Thursday, June 17, 2010

The Gift of Goodbye

Saying a final good-bye can be so agonizingly painful and yet, done correctly, can be so rewarding at the same time. Laying someone to rest is a way of paying tribute to someone you cared about but it is also a way of taking bearings on your own life.
I have attended three such farewells in the last month, each one very different, each with a unique gift to offer. The first was for a woman of 95, who by all accounts had grown tired of life and had simply stopped eating. Already thin and frail the last few years of her life, it did not take long for her to succumb.
Once a tireless volunteer where I used to work, she was a tiny woman who even in below zero weather or blinding snowstorms came to work on time and always with a smile on her face. I felt grateful, upon hearing of her death, that I had taken opportunities while she was alive to tell her how much I had appreciated her.
The service for her was held on a sunny spring morning, in the little chapel she had attended every Sunday for most of her life. It was packed to overflowing with family members, restless babies, church elders and people like myself, who had appreciated her and the tireless work she had done for her community.
I viewed the photos placed near the front by the urn containing her ashes and marvelled at the fact that she had not changed in spite of her great age; she had the same recognizable smile at the end of her life as when she was young. We subsequently learned, first from a nephew who delivered the eulogy and later from people in the church, invited as we were by the Minister to share any anecdote about her we could think of, that, in spite of never having married or having had children, she had experienced a rewarding life. Not in terms of amassed wealth but certainly in the accumulation of many good deeds which had served her community so well, a wonderful, humbling thing to witness as we sang hymn after hymn in her honour. I pray that I can have a long and useful life.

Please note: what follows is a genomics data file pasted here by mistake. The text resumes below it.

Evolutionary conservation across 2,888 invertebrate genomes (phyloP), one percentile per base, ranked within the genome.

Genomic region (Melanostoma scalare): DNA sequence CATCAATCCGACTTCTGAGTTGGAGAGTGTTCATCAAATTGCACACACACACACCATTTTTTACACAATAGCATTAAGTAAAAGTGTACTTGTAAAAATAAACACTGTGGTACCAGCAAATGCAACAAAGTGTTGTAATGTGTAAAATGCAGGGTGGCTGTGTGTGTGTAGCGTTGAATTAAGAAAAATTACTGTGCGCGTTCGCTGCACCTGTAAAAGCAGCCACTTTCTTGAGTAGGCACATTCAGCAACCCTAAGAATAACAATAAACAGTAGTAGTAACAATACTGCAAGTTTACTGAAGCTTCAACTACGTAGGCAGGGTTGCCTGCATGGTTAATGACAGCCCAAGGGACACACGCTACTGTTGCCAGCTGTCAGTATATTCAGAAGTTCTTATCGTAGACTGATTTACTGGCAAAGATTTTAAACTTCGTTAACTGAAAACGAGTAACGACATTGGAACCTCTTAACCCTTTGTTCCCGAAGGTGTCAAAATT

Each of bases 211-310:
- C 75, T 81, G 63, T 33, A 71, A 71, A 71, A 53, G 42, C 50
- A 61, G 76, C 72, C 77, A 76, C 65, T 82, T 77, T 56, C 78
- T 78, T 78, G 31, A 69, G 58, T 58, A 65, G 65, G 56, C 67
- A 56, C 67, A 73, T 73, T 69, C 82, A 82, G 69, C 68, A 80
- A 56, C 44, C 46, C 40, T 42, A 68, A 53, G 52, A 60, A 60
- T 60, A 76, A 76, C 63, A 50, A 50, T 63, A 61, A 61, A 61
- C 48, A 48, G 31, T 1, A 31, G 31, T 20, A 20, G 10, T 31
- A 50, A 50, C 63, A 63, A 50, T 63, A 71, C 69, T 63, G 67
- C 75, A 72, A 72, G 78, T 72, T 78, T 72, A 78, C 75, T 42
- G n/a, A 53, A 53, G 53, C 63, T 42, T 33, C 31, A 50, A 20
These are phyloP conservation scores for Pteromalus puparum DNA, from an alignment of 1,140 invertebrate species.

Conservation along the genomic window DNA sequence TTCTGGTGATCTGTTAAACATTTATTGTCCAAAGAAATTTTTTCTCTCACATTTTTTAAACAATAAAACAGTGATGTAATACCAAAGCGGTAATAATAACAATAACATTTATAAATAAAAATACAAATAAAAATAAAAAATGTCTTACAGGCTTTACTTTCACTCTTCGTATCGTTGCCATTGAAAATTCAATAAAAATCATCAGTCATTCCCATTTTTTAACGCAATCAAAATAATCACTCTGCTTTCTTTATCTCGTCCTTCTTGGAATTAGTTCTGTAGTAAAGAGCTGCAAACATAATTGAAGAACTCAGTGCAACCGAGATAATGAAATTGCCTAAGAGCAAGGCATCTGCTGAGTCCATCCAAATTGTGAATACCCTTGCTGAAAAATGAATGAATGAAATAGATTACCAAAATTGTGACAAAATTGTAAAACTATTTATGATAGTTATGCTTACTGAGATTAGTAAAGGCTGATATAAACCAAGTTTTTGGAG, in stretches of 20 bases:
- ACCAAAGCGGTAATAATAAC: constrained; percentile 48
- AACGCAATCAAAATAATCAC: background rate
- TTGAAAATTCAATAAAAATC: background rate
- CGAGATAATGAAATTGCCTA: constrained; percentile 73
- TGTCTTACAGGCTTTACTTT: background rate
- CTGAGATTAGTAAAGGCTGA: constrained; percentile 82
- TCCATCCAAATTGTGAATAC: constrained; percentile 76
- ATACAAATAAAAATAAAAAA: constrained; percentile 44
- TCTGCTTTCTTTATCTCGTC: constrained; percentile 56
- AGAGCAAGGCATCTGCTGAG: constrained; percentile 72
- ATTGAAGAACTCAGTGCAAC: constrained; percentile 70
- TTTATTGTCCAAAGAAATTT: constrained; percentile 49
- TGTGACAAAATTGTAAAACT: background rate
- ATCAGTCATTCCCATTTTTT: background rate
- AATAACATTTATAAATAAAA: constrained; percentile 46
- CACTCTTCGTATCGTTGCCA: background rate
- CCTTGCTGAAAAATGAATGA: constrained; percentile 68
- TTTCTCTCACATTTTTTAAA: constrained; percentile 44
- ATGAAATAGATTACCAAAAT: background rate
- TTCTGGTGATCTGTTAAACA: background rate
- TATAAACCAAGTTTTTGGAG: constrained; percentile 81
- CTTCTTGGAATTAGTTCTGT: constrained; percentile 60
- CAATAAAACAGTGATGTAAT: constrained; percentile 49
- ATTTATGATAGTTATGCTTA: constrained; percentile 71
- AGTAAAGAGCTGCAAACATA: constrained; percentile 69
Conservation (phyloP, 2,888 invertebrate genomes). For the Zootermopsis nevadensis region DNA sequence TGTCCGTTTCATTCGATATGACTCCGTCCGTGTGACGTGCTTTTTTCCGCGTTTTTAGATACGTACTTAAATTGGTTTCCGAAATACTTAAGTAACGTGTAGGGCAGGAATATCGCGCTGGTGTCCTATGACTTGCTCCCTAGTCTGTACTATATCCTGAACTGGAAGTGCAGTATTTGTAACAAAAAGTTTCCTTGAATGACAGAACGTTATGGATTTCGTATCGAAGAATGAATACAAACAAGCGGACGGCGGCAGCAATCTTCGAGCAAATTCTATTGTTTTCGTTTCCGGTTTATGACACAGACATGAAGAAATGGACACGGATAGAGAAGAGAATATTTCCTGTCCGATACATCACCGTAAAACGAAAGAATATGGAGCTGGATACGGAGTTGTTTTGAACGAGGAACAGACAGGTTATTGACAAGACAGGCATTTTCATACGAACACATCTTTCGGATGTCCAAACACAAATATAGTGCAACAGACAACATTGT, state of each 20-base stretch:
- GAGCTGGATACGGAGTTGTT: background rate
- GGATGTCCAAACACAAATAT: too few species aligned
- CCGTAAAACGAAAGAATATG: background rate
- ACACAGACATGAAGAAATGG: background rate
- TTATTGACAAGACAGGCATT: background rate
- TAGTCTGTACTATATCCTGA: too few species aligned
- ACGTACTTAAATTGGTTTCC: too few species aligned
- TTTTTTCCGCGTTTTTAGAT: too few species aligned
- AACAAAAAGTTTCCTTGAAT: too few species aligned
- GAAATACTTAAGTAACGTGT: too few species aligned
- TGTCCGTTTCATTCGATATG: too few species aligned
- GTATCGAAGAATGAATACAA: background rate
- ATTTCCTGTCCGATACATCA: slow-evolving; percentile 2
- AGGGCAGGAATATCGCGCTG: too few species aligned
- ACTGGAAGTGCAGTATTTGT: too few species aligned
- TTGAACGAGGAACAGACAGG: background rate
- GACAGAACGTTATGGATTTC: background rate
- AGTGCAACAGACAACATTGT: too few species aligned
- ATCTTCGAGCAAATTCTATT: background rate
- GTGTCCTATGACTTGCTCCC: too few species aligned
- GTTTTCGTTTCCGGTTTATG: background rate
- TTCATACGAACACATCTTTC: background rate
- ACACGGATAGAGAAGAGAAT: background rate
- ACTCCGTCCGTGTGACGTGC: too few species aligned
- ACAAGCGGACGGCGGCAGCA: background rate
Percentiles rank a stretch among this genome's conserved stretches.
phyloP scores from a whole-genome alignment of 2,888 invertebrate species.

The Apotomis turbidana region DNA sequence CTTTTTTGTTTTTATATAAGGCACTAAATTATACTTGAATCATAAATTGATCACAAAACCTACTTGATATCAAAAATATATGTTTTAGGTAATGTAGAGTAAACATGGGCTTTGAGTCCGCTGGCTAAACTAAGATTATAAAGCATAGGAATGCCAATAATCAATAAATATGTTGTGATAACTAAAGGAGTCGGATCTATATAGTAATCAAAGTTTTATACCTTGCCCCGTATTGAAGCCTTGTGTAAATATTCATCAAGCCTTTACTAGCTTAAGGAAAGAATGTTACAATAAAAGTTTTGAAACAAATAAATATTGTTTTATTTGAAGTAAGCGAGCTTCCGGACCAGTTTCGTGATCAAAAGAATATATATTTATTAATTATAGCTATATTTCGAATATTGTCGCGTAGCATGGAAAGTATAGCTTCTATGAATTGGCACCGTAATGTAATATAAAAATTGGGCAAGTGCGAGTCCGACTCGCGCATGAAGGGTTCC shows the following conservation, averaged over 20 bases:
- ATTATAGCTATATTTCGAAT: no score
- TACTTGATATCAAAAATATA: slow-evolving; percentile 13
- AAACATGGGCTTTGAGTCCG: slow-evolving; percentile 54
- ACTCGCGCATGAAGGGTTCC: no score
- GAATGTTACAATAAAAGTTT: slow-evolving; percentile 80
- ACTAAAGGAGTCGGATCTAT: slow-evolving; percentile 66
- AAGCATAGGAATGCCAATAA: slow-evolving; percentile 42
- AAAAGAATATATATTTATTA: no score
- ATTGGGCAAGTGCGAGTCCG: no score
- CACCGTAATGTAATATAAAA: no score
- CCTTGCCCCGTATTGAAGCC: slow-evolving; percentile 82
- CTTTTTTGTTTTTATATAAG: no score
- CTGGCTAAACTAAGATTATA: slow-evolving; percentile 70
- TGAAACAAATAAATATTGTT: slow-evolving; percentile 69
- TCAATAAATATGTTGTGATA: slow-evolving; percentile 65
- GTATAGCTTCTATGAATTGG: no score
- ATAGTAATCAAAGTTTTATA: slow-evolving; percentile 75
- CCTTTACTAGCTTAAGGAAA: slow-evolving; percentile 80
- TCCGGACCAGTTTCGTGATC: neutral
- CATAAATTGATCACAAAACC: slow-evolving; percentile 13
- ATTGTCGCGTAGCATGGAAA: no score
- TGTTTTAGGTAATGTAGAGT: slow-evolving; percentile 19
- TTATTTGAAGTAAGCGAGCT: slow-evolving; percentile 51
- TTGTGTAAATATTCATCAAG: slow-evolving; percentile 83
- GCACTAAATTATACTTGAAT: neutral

Two weeks later I was in Toronto at a Jewish cemetery to witness the unveiling of a tombstone. I had never observed such a ceremony before and this particular one was for a friend of my mother's who had been very kind to me when I was young.
We arrived a little early, my mother and I, and we used the time to find the grave and to look around, taking stock of where my mother's late friend had been laid to rest last year. Her grave was next to her husband who had predeceased her, just off a narrow path and not far from a lychen-covered bench. We  sat there while we waited for the family and the rabbi to arrive. The only sounds were birds chirping and the occasional insect buzzing around. It felt very peaceful sitting there. As my mother reminisced about her friend and their relationship, which spanned over five decades, I remembered how kind this lady had been to me when I was young and how unappreciative I had been of that gift at the time. I am grateful that I had the chance, before she died, to tell her this in person and to make amends by corresponding with her daily while she was ill. It was the least I could do. When the rabbi stood by her grave and sang a prayer in the sunlight, I found myself hoping that I am learning to be as gracious and forgiving as she was towards me on her final visit, just two months before she died. When her son read a prayer in Hebrew and laid the first stone on top of his mother's grave, I squeezed the one I held in my hand, as though it were a good-bye hug. When it was my turn to place the stone on the grave, I prayed for her eternal peace.
Not a week later, my husband and I found ourselves in the Catholic church of a small Qu├ębec town, at the memorial service for a man who had died at a very young age, 61, after a brief battle with cancer.  His eulogy was given by his 25-year old son, a very composed young man only a year older than ours, who did a wonderful job of explaining his father's life philosophy; he had lived largely, excessively, joyfully, until the very end.
When Ave Maria was sung by someone in the congregation who had a golden voice, the tears were hard to hold back. A haunting Jacques Brel song ripped at the heart. "My Way" by Frank Sinatra, was the perfect choice for a man who left his small hometown behind to make his way in the wider world. The lonely bagpipe that played "Amazing Grace" as a special request by the widow, was so painful to listen to that I felt a physical ache. I had not known this man well and yet I felt as bereft as if I had. It was an honour to witness the obvious love of his family, especially his son who surely did him proud that day.
In moments of grief, we are all deeply connected by the knowledge that our time here must count for something.

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